Watch out for values-washing!
Larkenby's positioning statement is this: "Every company has values. Very few have an Active Ethos.".
What is an Active Ethos? It's the relentless application of a really well crafted set of values to create culture.
Without grasping the craft and application fully, values are no more than values-washing - a paste-up job over the status quo that is highly unlikely to make a significant impact (although a contravention could harm your reputation).
Look at the corporate values of a big business whose reputation has taken a pasting recently and ask yourself where they sit alongside the action that caused the upset. Take Brewdog, for example. Most of their values sit alongside their approach; but during the blow up a year ago with ex-team members, 'without us, we are nothing' rang a little hollow.
We've all experienced a contravention of values in our own direct experiences with organisations. Maybe late payments to SMEs, maybe a lackadaisical approach to the employee experience, maybe a cost-cutting exercise that impacts customer experience.
Values-washing is oh-so-easy to spot. Which is just one reason why we must avoid it in our own organisations.
Professor Bill George, Harvard Business School Professor, former Medtronic CEO, and author of Discover Your True North and Emerging Leader Edition of True North says: “You do not know what your true values are until they are tested under pressure … Those who develop a clear sense of their values before they get into crisis are better prepared to keep their bearings and navigate through difficult decisions and dilemmas when the pressure mounts.”
When I run a launch workshop, we play a little personal values game which goes like this. People choose a small number of values that apply to them from a list of a hundred. They are then invited to share these in pairs: how the values feel, why they matter, stories of them in action. Their partner then issues a challenge for each of the values, to test if they hold up. (We have cards to help..!)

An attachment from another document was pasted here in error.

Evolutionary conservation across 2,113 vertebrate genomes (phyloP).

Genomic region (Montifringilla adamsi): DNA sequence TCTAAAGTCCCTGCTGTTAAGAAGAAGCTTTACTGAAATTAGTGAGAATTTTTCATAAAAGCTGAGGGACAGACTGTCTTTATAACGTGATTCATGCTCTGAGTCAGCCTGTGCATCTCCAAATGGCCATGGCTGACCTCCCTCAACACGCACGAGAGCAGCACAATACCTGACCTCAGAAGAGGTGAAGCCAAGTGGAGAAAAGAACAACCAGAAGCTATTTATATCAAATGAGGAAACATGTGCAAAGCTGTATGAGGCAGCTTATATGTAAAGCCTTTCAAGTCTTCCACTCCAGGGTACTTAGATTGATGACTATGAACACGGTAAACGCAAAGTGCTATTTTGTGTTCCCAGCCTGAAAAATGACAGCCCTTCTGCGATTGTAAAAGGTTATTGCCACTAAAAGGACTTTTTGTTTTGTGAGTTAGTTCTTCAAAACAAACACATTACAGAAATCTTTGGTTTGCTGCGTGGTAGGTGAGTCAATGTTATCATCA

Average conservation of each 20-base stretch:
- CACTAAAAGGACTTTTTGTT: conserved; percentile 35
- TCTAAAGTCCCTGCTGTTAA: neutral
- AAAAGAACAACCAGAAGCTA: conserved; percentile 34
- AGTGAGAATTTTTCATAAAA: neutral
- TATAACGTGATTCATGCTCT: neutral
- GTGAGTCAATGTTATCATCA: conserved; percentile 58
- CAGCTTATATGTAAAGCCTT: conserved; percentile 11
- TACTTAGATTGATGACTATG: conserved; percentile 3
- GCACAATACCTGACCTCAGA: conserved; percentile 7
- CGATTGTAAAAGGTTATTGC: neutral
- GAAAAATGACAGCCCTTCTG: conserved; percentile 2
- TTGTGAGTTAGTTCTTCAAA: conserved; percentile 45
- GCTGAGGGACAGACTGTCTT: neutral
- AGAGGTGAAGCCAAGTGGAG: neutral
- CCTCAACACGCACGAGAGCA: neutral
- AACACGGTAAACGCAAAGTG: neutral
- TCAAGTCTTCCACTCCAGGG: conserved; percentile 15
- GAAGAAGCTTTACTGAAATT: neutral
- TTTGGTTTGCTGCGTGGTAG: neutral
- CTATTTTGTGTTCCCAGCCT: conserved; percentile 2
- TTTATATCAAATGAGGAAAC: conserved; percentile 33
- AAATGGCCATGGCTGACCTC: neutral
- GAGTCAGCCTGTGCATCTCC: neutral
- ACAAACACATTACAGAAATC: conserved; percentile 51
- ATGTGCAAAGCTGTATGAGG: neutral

As you'd expect, there are shades of family games on Christmas Day, with the noise levels to match; but this 'game' has serious intent. It gives people an insight to how they feel when their values are challenged, and whether those values stand up to interrogation. Often, when they revisit the hundred options, they choose some different values that stand them in better stead.
At this point we are closer to the truth. And guess what, they don't have to be 'nice'! Our first port of call is likely to be to values which make us feel like 'nice' people, but when they are tested we can start to dig deeper to reveal what really matters.
I can't emphasise strongly enough how important it is to challenge your values to see how well they stand up. Because as Bill George says, if you can really get to grips with them when things are going smoothly they will serve you well when the winds change.
Your values need the robustness and honesty to support hard decisions and tough times. If anything about your business is of fundamental importance when the chips are down, your values absolutely must be able to support it.
So let's say your organisation is primarily focused on profit - then profit must be a value. If your goal is to be number one in your sector, then industry dominance must be a value. If your business's approach leaves little leeway for personal expression, then the corporate approach must be a value.
On which, Brewdog's other values are: we bleed craft beer, we are uncompromising, we are geeks, we blow shit up. I'd say that none of Brewdog's 'bad behaviour' contravenes any one of those four. If only they hadn't brought in the staff-based values-wash, that would be a pretty exemplary active ethos.